After years of research and analysis, scientists state that rounded pebbles hint to flowing rivers on Mars, based on their research on tiny pieces of rock found in 2013 by the Mars Curiosity rover.
- Researchers analyzed rounded pebbles found in 2013 by the Mars Curiosity rover
- They ran simulation tests on limestone, and observed rocks in river flows in Puerto Rico and New Mexico
- They estimated that the pebbles were transported for 30 miles down the river from their source
- The rocks had lost 20% of their initial mass
It’s a major challenge to undertake the study of small pieces of rock from millions of miles away. Douglas Jerolmack from Penn State College, and Gábor Domokos from the University of Budapest set out to determine the history of pebbles based purely on their shape. In essence, they attempted to understand how far a rock has travelled down a river given its rounded edges.
Due to erosion and impact with other pebbles, the jagged shapes often become smooth after prolonged exposure to the flow of a river. They collide and scrape against each other, losing a small portion of their mass along with it. According to one of the researchers, by knowing whether a rock travelled 2 miles or 62 miles, they could understand how stable the water flow used to be on the Red Planet.
Their findings could potentially debunk theories that streams on Mars were short lived.
The rounded shape of a few pebbles found in the Gale Crate on the Red Planet suggests that a river flow might’ve been much longer than estimated. The researchers took to testing by seeing limestone fragments into a rotating, water-filled drum. This helped them estimate the volume that was chipped off by erosion.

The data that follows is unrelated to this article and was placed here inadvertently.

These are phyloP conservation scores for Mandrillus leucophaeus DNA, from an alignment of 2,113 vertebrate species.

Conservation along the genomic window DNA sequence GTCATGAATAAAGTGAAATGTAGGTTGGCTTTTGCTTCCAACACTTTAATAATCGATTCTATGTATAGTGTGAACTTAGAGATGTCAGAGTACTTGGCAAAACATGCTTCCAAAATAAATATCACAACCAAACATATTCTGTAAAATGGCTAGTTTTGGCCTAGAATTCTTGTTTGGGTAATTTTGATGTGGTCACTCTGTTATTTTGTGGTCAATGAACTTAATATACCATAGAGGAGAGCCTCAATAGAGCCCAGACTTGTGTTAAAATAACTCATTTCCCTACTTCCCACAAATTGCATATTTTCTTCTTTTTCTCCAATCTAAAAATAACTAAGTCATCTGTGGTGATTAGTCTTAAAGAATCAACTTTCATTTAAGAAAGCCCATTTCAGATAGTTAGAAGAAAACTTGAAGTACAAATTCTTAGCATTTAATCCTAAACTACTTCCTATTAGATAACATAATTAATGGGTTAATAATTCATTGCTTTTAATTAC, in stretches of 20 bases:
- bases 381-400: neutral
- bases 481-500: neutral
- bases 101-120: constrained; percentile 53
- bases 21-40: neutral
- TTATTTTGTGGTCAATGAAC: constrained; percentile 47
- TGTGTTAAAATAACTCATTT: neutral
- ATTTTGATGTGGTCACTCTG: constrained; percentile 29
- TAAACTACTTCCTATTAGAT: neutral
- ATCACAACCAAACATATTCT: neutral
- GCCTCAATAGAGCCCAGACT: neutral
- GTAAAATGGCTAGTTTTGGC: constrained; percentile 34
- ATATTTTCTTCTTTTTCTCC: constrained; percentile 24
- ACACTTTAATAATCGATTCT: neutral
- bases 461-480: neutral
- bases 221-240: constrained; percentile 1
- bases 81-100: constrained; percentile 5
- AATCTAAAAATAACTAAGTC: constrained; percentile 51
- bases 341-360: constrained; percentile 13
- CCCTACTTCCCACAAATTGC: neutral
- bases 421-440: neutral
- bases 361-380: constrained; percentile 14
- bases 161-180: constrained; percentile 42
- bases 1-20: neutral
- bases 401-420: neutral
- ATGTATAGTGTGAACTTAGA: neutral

They examined rocks from a mountain river in Puerto Rico, and stones at the Dog Canyon alluvial fan in New Mexico. The latter is reportedly much more similar to what Martian deposits once looked like. Through extensive simulation and analysis of pictures of the rounded pebbles, they began to understand that there is a certain “code”.
By looking at the shape, they could determine how much of mass was lost, and through that, for how long it rolled down the river. It’s an exceptional use of information, and a exciting proof of how small details can lead to useful knowledge about foreign environments.
But, as stated by Jerolmack, given that the Curiosity rover is a multi-billion dollar project, any data sent over should be squeezed dry of information.
Through images sent over by NASA’s Curiosity rover, and NASA’s Mars Reconnaissance Orbiter, they were able to determine that the water transported sedimentary deposition for between 500 to 650 feet. The rounded pebbles, however, could have travelled for around 30 miles down the river, given that the reduced gravity on the Red Planet is 40% less than on Earth.
That is suggested to have flown from the northern rim of Gale Crater. The exciting find may hint toward the fact that the Red Planet was in fact littered with streams, rivers, and lakes. Instead of the short-lived water flows, it may have been home to an extensive and vast system.
Image source: nasa.gov